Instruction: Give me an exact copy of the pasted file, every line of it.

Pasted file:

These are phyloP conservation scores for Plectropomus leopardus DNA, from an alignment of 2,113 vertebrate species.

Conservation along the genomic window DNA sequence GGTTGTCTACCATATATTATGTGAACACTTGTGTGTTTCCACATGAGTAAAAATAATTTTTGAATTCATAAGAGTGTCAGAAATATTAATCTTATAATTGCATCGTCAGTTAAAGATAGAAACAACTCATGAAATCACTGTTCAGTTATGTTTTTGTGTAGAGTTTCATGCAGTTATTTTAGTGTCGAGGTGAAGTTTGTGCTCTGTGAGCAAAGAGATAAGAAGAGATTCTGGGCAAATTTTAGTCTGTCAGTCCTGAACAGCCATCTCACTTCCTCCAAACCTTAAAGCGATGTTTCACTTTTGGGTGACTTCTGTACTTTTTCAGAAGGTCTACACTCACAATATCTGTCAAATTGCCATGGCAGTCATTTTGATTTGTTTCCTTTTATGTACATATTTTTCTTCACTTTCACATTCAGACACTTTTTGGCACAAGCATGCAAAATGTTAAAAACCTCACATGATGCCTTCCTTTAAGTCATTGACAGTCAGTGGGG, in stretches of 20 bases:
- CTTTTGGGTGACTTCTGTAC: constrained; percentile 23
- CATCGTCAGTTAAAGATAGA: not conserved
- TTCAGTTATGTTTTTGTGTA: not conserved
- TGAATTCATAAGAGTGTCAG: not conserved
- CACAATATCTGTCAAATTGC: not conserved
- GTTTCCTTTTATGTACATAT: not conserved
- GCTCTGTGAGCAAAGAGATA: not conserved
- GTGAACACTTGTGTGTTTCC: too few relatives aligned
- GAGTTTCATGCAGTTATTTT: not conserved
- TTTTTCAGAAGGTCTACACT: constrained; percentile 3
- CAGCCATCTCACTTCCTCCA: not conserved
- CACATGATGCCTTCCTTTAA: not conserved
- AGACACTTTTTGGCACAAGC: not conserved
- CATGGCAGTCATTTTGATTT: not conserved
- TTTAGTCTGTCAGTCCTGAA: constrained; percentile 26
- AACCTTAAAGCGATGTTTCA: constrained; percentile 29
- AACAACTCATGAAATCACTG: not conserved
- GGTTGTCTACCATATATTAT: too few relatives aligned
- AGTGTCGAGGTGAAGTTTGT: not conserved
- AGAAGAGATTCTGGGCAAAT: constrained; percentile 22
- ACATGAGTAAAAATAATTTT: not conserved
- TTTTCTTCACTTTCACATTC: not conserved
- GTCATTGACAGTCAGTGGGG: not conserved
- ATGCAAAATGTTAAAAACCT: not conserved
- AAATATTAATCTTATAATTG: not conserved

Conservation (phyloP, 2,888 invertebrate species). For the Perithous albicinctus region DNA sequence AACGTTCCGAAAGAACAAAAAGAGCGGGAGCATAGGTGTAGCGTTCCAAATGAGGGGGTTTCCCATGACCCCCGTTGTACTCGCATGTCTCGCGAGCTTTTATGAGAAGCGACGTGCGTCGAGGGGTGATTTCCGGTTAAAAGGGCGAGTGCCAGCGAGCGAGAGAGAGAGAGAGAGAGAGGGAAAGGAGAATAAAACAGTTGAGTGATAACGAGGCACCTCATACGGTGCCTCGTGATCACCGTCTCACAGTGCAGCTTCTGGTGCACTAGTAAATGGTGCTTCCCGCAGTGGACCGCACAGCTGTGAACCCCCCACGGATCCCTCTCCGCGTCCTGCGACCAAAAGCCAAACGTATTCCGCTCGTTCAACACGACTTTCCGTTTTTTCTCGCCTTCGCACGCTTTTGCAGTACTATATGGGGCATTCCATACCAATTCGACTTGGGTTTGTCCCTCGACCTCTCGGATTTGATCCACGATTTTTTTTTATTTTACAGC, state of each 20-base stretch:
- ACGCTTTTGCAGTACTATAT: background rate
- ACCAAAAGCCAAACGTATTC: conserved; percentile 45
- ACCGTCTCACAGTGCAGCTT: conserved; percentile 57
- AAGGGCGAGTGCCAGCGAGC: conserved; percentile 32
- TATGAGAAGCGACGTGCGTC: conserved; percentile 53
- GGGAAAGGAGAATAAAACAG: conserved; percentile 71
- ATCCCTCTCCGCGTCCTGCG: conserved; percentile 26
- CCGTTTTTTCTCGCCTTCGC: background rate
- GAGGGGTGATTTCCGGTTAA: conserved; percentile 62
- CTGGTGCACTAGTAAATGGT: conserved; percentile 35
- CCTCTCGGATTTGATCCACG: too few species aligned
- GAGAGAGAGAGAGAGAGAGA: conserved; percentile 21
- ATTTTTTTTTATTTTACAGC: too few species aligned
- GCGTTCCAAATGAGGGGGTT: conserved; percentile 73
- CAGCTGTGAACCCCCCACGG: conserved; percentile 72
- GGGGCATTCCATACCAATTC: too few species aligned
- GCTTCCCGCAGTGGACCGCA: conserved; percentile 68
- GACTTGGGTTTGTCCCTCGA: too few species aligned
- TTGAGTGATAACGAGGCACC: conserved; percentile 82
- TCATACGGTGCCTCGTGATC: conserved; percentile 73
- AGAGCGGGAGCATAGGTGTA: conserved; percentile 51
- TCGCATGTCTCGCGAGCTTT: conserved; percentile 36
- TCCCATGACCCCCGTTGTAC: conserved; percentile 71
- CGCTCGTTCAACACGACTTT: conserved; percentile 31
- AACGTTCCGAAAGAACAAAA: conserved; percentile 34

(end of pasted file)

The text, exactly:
These are phyloP conservation scores for Plectropomus leopardus DNA, from an alignment of 2,113 vertebrate species.

Conservation along the genomic window DNA sequence GGTTGTCTACCATATATTATGTGAACACTTGTGTGTTTCCACATGAGTAAAAATAATTTTTGAATTCATAAGAGTGTCAGAAATATTAATCTTATAATTGCATCGTCAGTTAAAGATAGAAACAACTCATGAAATCACTGTTCAGTTATGTTTTTGTGTAGAGTTTCATGCAGTTATTTTAGTGTCGAGGTGAAGTTTGTGCTCTGTGAGCAAAGAGATAAGAAGAGATTCTGGGCAAATTTTAGTCTGTCAGTCCTGAACAGCCATCTCACTTCCTCCAAACCTTAAAGCGATGTTTCACTTTTGGGTGACTTCTGTACTTTTTCAGAAGGTCTACACTCACAATATCTGTCAAATTGCCATGGCAGTCATTTTGATTTGTTTCCTTTTATGTACATATTTTTCTTCACTTTCACATTCAGACACTTTTTGGCACAAGCATGCAAAATGTTAAAAACCTCACATGATGCCTTCCTTTAAGTCATTGACAGTCAGTGGGG, in stretches of 20 bases:
- CTTTTGGGTGACTTCTGTAC: constrained; percentile 23
- CATCGTCAGTTAAAGATAGA: not conserved
- TTCAGTTATGTTTTTGTGTA: not conserved
- TGAATTCATAAGAGTGTCAG: not conserved
- CACAATATCTGTCAAATTGC: not conserved
- GTTTCCTTTTATGTACATAT: not conserved
- GCTCTGTGAGCAAAGAGATA: not conserved
- GTGAACACTTGTGTGTTTCC: too few relatives aligned
- GAGTTTCATGCAGTTATTTT: not conserved
- TTTTTCAGAAGGTCTACACT: constrained; percentile 3
- CAGCCATCTCACTTCCTCCA: not conserved
- CACATGATGCCTTCCTTTAA: not conserved
- AGACACTTTTTGGCACAAGC: not conserved
- CATGGCAGTCATTTTGATTT: not conserved
- TTTAGTCTGTCAGTCCTGAA: constrained; percentile 26
- AACCTTAAAGCGATGTTTCA: constrained; percentile 29
- AACAACTCATGAAATCACTG: not conserved
- GGTTGTCTACCATATATTAT: too few relatives aligned
- AGTGTCGAGGTGAAGTTTGT: not conserved
- AGAAGAGATTCTGGGCAAAT: constrained; percentile 22
- ACATGAGTAAAAATAATTTT: not conserved
- TTTTCTTCACTTTCACATTC: not conserved
- GTCATTGACAGTCAGTGGGG: not conserved
- ATGCAAAATGTTAAAAACCT: not conserved
- AAATATTAATCTTATAATTG: not conserved

Conservation (phyloP, 2,888 invertebrate species). For the Perithous albicinctus region DNA sequence AACGTTCCGAAAGAACAAAAAGAGCGGGAGCATAGGTGTAGCGTTCCAAATGAGGGGGTTTCCCATGACCCCCGTTGTACTCGCATGTCTCGCGAGCTTTTATGAGAAGCGACGTGCGTCGAGGGGTGATTTCCGGTTAAAAGGGCGAGTGCCAGCGAGCGAGAGAGAGAGAGAGAGAGAGGGAAAGGAGAATAAAACAGTTGAGTGATAACGAGGCACCTCATACGGTGCCTCGTGATCACCGTCTCACAGTGCAGCTTCTGGTGCACTAGTAAATGGTGCTTCCCGCAGTGGACCGCACAGCTGTGAACCCCCCACGGATCCCTCTCCGCGTCCTGCGACCAAAAGCCAAACGTATTCCGCTCGTTCAACACGACTTTCCGTTTTTTCTCGCCTTCGCACGCTTTTGCAGTACTATATGGGGCATTCCATACCAATTCGACTTGGGTTTGTCCCTCGACCTCTCGGATTTGATCCACGATTTTTTTTTATTTTACAGC, state of each 20-base stretch:
- ACGCTTTTGCAGTACTATAT: background rate
- ACCAAAAGCCAAACGTATTC: conserved; percentile 45
- ACCGTCTCACAGTGCAGCTT: conserved; percentile 57
- AAGGGCGAGTGCCAGCGAGC: conserved; percentile 32
- TATGAGAAGCGACGTGCGTC: conserved; percentile 53
- GGGAAAGGAGAATAAAACAG: conserved; percentile 71
- ATCCCTCTCCGCGTCCTGCG: conserved; percentile 26
- CCGTTTTTTCTCGCCTTCGC: background rate
- GAGGGGTGATTTCCGGTTAA: conserved; percentile 62
- CTGGTGCACTAGTAAATGGT: conserved; percentile 35
- CCTCTCGGATTTGATCCACG: too few species aligned
- GAGAGAGAGAGAGAGAGAGA: conserved; percentile 21
- ATTTTTTTTTATTTTACAGC: too few species aligned
- GCGTTCCAAATGAGGGGGTT: conserved; percentile 73
- CAGCTGTGAACCCCCCACGG: conserved; percentile 72
- GGGGCATTCCATACCAATTC: too few species aligned
- GCTTCCCGCAGTGGACCGCA: conserved; percentile 68
- GACTTGGGTTTGTCCCTCGA: too few species aligned
- TTGAGTGATAACGAGGCACC: conserved; percentile 82
- TCATACGGTGCCTCGTGATC: conserved; percentile 73
- AGAGCGGGAGCATAGGTGTA: conserved; percentile 51
- TCGCATGTCTCGCGAGCTTT: conserved; percentile 36
- TCCCATGACCCCCGTTGTAC: conserved; percentile 71
- CGCTCGTTCAACACGACTTT: conserved; percentile 31
- AACGTTCCGAAAGAACAAAA: conserved; percentile 34